For Bucs, a loss is a loss

Published Nov. 4, 2013

Lost cause

Which is worse: to get blown out by five touchdowns or to cough up a 21-point lead and lose a heartbreaker in overtime?

The answer: What does it matter? A loss is a loss. And nobody does losses quite like the Bucs.

They ran the ball like crazy. They created turnovers. They scored points. They, at times, quieted the loudest building in the NFL.

So what, nobody cares and big deal.

No team worth a dime would be satisfied with merely coming close even if it was on the road against quite possibly the best team in football. Just because the Bucs are winless and just because this season has been a complete mess shouldn't mean Sunday was, in some way, something positive.

It was a loss. Period.

Biggest plays

A football game never is decided by one play, and you don't blow a 21-point lead on one play. In fact, the Bucs gave up big-chunk plays all game long.

Check out these ghastly numbers: The Seahawks had 19 plays that gained at least 10 yards — that doesn't count a pass interference call that went for 29 yards — and Marshawn Lynch had seven carries that went for at least 10 yards.

But the gut punch was allowing Golden Tate to break like 100 tackles and return a punt 71 yards to set up a key field goal in the second half. Someone explain again why you would kick the ball to this guy?

Key number

Again, Bucs quarterback Mike Glennon shows signs of getting a little better every week. He did a nice job making and extending plays with his feet, and he finished with decent totals: 17-for-23 for 168 yards, two touchdowns and no interceptions. Still, that equals just 7.3 yards per attempt. You would prefer that number to be in the eights. The good news is Glennon didn't throw the ball 40-some times like in his first four starts.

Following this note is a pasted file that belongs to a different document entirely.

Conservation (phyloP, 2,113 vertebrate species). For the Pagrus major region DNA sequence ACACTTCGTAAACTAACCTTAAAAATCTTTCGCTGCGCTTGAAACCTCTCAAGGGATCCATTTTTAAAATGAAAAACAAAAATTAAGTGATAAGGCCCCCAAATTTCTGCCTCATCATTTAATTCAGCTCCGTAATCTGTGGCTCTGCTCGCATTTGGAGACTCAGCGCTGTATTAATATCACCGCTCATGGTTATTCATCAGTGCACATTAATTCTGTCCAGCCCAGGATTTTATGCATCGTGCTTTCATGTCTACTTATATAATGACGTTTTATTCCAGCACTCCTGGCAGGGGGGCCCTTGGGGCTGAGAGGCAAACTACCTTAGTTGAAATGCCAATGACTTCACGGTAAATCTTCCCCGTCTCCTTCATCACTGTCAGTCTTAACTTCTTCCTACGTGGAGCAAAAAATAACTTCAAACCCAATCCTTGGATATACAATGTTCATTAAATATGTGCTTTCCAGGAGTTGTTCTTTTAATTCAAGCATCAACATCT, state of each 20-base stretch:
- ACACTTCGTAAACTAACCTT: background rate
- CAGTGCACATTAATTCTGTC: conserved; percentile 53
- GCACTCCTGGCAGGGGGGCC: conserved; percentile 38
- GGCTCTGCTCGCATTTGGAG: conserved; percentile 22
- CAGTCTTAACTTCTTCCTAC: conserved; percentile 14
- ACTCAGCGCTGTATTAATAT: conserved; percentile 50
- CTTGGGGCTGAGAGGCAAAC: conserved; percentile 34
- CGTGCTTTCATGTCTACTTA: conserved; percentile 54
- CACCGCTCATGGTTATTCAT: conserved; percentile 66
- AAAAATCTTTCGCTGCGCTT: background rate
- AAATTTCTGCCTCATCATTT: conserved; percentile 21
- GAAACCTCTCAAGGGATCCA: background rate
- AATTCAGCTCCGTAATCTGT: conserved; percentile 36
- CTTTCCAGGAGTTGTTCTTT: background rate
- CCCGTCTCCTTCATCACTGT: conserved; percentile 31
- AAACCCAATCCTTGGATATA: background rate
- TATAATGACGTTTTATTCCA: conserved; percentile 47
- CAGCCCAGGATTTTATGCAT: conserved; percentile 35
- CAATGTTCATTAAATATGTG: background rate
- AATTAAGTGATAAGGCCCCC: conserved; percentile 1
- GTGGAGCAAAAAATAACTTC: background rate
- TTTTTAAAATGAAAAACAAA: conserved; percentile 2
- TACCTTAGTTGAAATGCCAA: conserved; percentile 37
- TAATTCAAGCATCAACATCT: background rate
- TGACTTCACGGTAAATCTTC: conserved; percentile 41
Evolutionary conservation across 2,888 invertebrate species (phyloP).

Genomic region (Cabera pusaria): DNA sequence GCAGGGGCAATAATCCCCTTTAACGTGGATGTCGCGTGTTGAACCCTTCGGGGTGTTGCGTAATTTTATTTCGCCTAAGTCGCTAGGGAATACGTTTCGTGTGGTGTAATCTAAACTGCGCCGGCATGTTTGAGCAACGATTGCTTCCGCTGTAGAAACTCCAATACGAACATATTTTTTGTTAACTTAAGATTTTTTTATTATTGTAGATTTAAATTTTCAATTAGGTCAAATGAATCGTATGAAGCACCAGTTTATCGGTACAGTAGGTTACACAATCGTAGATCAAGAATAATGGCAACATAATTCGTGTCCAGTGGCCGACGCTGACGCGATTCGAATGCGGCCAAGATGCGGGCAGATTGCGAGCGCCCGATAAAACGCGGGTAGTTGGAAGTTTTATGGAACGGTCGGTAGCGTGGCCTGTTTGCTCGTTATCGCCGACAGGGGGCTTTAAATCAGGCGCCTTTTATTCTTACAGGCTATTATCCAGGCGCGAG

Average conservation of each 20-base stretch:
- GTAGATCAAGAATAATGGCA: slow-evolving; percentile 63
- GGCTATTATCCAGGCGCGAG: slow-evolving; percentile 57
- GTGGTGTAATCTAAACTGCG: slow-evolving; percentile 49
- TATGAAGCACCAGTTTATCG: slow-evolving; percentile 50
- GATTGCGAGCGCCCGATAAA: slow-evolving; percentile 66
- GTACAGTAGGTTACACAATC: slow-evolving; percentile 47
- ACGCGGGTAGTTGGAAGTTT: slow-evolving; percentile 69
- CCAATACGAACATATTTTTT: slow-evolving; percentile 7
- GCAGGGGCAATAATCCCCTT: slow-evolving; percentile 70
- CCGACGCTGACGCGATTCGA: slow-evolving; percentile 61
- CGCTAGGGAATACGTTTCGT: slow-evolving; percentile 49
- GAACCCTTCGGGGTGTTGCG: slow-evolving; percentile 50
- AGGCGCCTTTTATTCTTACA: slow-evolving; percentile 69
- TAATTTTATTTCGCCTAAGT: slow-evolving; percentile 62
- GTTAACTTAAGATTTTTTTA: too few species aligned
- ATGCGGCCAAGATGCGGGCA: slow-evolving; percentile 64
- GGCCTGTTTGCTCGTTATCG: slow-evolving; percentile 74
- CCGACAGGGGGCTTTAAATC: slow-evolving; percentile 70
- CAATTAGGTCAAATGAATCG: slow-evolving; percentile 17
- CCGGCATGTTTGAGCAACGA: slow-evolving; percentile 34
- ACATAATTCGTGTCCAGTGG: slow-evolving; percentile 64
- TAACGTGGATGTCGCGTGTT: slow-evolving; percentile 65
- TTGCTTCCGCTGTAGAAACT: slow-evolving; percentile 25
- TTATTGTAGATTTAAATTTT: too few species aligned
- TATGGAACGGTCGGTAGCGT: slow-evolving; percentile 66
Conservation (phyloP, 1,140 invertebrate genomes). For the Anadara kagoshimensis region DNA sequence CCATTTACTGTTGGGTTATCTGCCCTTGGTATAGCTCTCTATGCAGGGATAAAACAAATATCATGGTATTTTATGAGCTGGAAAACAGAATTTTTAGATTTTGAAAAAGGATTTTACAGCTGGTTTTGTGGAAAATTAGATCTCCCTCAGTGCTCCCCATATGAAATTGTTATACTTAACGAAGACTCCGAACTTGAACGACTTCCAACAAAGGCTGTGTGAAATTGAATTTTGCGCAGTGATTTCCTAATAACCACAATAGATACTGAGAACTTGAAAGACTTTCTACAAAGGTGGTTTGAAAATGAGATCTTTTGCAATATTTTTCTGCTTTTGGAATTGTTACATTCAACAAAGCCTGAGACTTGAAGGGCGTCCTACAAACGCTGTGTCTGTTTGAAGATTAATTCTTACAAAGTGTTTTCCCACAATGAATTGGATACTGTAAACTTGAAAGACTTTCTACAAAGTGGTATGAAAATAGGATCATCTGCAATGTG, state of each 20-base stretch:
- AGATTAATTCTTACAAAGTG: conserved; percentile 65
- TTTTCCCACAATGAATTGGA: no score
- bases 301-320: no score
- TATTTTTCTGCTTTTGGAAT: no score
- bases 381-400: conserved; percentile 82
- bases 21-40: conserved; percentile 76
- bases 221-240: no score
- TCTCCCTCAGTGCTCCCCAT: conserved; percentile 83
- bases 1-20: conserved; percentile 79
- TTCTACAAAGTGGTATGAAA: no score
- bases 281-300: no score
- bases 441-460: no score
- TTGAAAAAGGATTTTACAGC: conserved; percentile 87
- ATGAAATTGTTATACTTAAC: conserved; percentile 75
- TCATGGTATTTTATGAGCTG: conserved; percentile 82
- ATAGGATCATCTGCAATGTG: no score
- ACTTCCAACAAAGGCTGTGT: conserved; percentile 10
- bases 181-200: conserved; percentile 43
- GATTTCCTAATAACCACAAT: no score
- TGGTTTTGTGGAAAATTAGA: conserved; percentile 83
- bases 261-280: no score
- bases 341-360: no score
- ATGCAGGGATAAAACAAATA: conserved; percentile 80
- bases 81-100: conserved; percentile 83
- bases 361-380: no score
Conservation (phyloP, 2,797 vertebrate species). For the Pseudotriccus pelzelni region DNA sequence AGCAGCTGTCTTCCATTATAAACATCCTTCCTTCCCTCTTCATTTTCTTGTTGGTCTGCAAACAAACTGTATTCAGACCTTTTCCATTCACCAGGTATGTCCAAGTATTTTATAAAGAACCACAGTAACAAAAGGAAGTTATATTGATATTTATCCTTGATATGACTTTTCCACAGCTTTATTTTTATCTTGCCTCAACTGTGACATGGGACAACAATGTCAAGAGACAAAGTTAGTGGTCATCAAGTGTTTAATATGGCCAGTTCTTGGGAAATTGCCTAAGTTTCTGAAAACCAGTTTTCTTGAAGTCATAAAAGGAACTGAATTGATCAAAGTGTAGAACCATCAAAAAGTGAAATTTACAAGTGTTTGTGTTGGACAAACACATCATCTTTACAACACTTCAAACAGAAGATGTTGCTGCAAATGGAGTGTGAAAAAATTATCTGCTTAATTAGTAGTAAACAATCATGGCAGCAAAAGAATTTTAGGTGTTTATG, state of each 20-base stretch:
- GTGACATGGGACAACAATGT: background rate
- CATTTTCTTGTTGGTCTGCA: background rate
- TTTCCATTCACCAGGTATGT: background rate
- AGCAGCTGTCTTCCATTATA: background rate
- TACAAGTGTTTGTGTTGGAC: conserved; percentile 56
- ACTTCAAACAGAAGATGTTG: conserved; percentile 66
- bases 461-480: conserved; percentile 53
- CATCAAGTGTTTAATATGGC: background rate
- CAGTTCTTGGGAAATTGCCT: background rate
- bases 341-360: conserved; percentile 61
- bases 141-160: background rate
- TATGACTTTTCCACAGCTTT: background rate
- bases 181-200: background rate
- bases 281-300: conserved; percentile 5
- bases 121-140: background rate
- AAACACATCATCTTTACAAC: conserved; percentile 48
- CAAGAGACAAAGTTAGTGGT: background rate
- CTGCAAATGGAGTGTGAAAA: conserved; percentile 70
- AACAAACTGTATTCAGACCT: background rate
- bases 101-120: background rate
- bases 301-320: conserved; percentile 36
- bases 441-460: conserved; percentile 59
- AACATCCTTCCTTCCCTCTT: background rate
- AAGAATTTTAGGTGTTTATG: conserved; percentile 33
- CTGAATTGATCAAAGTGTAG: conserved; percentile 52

Most missing

For those insisting the Bucs throw too much to Vincent Jackson, that was solved Sunday. Jackson caught two passes for 11 yards and was targeted only four times.

Three things that popped into my head

1. All of these personal fouls being called for ticky-tack touches to the head are getting out of hand. There's a difference between headhunting and brushing up against a player's helmet. I want to see players protected, but officials need to lighten up. Pretty soon, we're going to start penalizing defenders for giving quarterbacks a dirty look.

2. Having said that, didn't it appear as if on the Bucs' final drive of regulation, quarterback Mike Glennon took a pretty vicious hit to the head that would have meant a first down and put Tampa Bay in field goal range?

3. Ever notice how many times the officials at the game disagree with Fox's rules expert, Mike Pereira, who used to be the NFL's vice president of officiating? Pereira thought a call should have been overturned on replay Sunday, and it wasn't. That happens all the time, and usually, we agree with Pereira. What exactly are these officials looking at?

Final thought

I'm not sure if this is good news or bad news: The Bucs season is exactly half over.